If you’ve been following my adventures in conservative politics and the new media, then you might know that this is my third website since last July. That isn’t ideal, of course– not if you want to draw readers to your blog. But my life changed so much in 2012 that the moves were necessary. To anyone who got lost in the shuffle, my apologies.
Between November of 2011 and November 6, 2012, I was a Herman Cain supporter, a Rick Santorum grassroots volunteer, worked for Restoring America Project PAC, wrote and edited at Tea Party Tribune then worked for Americans For Prosperity. In the meantime, I started writing for Integrity, which consists of blogging for their business clients’ websites.
Here at Lowering the Boom, you’ll find conservative-themed images, stories and commentary. But don’t expect to find a lot of snarkiness. It’s just not something I’m good at.
— Becca Lower
First entry, Friday Fiction …
“He’s the Dummy…”
It’s not what you think, compadre. I know it looks like he’s got nothin’ goin’ on upstairs.
But he has his moments.
Tony’s got jobs in town, when he can. He puts up shingles and paints barns for folks who can’t get their kids to do it.
Then on the weekends, a Saturday or a Sunday afternoon, I take pity on him and let him work with me at the Bijou, right on the square.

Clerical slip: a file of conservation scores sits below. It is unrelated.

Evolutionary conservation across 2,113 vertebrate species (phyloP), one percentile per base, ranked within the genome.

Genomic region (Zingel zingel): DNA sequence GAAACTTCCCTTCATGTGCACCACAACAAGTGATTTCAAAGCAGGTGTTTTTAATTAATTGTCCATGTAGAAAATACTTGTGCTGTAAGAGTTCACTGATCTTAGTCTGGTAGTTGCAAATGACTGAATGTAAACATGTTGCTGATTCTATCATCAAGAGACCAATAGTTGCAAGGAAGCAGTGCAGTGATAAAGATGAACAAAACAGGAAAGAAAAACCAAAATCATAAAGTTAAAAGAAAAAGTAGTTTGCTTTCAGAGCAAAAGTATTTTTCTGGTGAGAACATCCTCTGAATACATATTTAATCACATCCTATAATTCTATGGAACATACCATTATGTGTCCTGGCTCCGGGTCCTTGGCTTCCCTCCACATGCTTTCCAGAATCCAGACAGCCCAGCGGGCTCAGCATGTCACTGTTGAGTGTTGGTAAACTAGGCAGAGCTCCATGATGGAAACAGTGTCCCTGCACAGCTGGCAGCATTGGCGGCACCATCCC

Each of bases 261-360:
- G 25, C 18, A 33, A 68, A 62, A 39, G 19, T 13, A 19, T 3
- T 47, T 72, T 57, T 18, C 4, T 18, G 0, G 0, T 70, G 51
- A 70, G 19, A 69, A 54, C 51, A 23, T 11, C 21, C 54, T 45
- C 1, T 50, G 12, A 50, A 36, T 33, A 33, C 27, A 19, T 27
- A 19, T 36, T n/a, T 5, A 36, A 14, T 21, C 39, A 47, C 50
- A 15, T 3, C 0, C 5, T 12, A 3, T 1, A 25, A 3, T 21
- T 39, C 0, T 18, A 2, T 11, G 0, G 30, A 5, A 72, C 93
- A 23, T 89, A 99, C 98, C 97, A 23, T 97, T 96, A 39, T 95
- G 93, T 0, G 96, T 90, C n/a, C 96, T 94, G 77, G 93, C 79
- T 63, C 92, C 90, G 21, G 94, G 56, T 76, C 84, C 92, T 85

He’s not very funny, but he does what I tell him — better than the others before him.
I’m still gonna have to kill him.
(Hat tip to Protein Wisdom’s Darlene Click!)
A few days ago, I felt like I just had to get away from my apartment for a while. It just so happens that the one year anniversary of my move to The Valley of the Sun falls on this week. And we’re suffering an early foreshadowing of mid-summer, with almost 10 days in a row of 100 degree-plus heat.
So I went out to the restaurant in my neighborhood that’s quickly become my favorite. It’s called Hula’s Modern Tiki. And it’s a place that’s hard to describe, like a lot of Phoenix restaurants. Rarely does a place stick to just one thing, especially if they want to, well, stick around.
Hula’s has a melange of Mexican and seafood dishes, mainly tiny tacos and sandwiches, but everything has pineapple or something that makes you think of Polynesia. Even the brownie and ice cream dessert (which I tried for the first time on that night) came with an umbrella like you’d expect to find in a coconut drink on a tropical beach.
Anyway, when the waitress came to take my order, somehow she’d remembered me from the crowd of people who eat there every week. She specifically knew that unlike that night, I normally ate lunch (or as I reminded her, and she agreed, weekend brunch). It’s probably something every waitress knows how to do, but it touched me. For someone to remember when I visit, it meant something. It, in a very small -and yeah, maybe superficial- way, meant that I belong. That it was like a home away from home. And that’s not something I take lightly.
When someone takes the time to notice, and takes the time to care about what’s happening around them and with those around them, it really does make a difference. Even if it seems like a small gesture to you, it can mean the world for one other person.